While AlphaGo Zero has some far-reaching implications for the future, it remains to be studied whether this "blank slate" concept may be applied to solving complex problems. Read the full published study at Nature, or a more about the story of AlphaGo Zero at NPR. Elianna Spitzer

4:44 p.m. ET
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Rep. Diane Black (R-Tenn.), in an interview with MSNBC's Chuck Todd about rising health-care costs, proposed last week that emergency rooms should be able to turn patients away.

In the interview, Black cited her experience working in health care to explain why mandating that emergency room workers see every patient who comes in is ineffective. "I'm an emergency room nurse," she told Todd on Friday. "There are people that came into my emergency room that I, the nurse, was the first one to see them. I could have sent them to a walk-in clinic or their doctor the next day, but because of a law that Congress put into place ... you took away our ability to say, 'No, an emergency room is not the proper place.'"

Black is seemingly referring to the 1986 Emergency Medical Treatment and Active Labor Act, which banned hospitals from transferring uninsured patients from private to public hospitals. "That crowds the emergency room," Black said of the directive. "It drives the cost of emergencies up." When Todd asked Black if she was advocating a repeal of the law, she replied, "I would get rid of a law that says that you are not allowed, as a health-care professional, to make that decision about whether someone can be appropriately treated the next day, or at a walk-in clinic, or at their doctor."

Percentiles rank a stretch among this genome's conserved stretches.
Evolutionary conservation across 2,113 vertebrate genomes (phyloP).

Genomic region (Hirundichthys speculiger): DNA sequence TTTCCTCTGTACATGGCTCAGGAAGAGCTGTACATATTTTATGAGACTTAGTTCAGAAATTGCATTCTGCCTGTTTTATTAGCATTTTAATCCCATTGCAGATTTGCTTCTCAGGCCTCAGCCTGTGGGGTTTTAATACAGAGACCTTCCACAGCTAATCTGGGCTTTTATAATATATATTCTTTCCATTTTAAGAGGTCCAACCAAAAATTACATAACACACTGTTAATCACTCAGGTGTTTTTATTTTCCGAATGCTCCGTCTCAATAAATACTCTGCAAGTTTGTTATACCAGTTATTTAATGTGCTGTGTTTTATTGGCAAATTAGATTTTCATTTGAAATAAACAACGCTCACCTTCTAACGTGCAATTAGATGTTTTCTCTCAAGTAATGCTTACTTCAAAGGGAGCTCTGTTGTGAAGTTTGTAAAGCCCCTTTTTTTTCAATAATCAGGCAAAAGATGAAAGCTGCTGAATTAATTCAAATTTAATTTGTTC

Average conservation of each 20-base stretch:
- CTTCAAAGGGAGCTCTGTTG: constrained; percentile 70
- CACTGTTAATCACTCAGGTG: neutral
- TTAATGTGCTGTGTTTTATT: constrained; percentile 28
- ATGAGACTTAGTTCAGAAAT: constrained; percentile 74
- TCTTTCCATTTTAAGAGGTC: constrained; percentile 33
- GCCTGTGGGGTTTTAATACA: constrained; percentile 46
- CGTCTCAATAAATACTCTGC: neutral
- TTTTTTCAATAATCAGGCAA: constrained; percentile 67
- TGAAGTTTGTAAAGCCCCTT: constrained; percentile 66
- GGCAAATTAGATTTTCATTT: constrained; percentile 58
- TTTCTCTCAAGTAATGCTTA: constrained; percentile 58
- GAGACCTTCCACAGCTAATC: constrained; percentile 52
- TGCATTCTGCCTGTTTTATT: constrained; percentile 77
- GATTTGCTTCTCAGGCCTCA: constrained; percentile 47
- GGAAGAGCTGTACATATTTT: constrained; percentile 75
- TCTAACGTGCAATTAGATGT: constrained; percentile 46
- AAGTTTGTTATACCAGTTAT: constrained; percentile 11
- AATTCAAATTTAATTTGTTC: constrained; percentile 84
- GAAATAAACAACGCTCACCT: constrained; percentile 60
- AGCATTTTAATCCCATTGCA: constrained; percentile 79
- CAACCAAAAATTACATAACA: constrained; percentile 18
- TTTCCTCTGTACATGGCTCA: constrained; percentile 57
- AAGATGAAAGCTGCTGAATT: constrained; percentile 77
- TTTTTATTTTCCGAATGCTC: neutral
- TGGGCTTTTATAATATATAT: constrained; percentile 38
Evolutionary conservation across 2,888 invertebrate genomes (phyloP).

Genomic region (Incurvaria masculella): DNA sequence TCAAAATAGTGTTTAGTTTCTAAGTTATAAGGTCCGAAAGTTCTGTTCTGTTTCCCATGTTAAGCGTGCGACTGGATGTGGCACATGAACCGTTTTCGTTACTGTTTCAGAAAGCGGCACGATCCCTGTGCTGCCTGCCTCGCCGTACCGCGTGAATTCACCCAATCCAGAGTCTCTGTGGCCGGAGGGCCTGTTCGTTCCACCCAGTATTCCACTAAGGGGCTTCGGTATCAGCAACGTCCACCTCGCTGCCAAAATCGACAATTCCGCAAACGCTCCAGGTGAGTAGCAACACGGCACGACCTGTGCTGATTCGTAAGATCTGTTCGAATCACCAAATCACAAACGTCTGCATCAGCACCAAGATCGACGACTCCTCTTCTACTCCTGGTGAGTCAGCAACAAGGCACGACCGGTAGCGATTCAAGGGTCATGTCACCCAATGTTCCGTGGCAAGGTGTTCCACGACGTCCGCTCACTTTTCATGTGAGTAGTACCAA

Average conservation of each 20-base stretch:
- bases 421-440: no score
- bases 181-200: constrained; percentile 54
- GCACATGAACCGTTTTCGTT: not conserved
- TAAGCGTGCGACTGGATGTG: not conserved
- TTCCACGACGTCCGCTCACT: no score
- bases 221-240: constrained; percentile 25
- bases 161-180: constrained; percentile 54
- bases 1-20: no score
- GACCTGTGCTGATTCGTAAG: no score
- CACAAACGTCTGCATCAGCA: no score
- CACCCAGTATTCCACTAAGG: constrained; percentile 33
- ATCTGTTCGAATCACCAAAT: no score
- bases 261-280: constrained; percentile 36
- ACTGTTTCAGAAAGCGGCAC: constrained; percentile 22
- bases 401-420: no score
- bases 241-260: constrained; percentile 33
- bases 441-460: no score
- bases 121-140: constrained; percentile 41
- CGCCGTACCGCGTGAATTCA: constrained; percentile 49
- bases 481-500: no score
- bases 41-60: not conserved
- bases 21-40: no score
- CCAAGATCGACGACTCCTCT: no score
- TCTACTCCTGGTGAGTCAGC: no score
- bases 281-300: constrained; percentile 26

Black's position is largely unpopular, even among conservatives at the Heritage Foundation, who suggest an "outright appeal" of the 1986 law is "unlikely." Kelly O'Meara Morales

4:41 p.m. ET
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Defense Secretary James Mattis wants to review Department of Defense properties after an Oct. 6 report found that 19 percent of military bases are unneeded, he wrote in a letter earlier this month. Rep. Adam Smith (D-Wash.), the ranking member of the House Armed Services Committee, released Mattis' letter and the accompanying report Tuesday.

Mattis is urging closures that would take place under the Base Realignment and Closure program (BRAC). The last round of BRAC evaluations was approved over 14 years ago, in 2005, and the DoD is hoping Congress will allow a new review in 2021.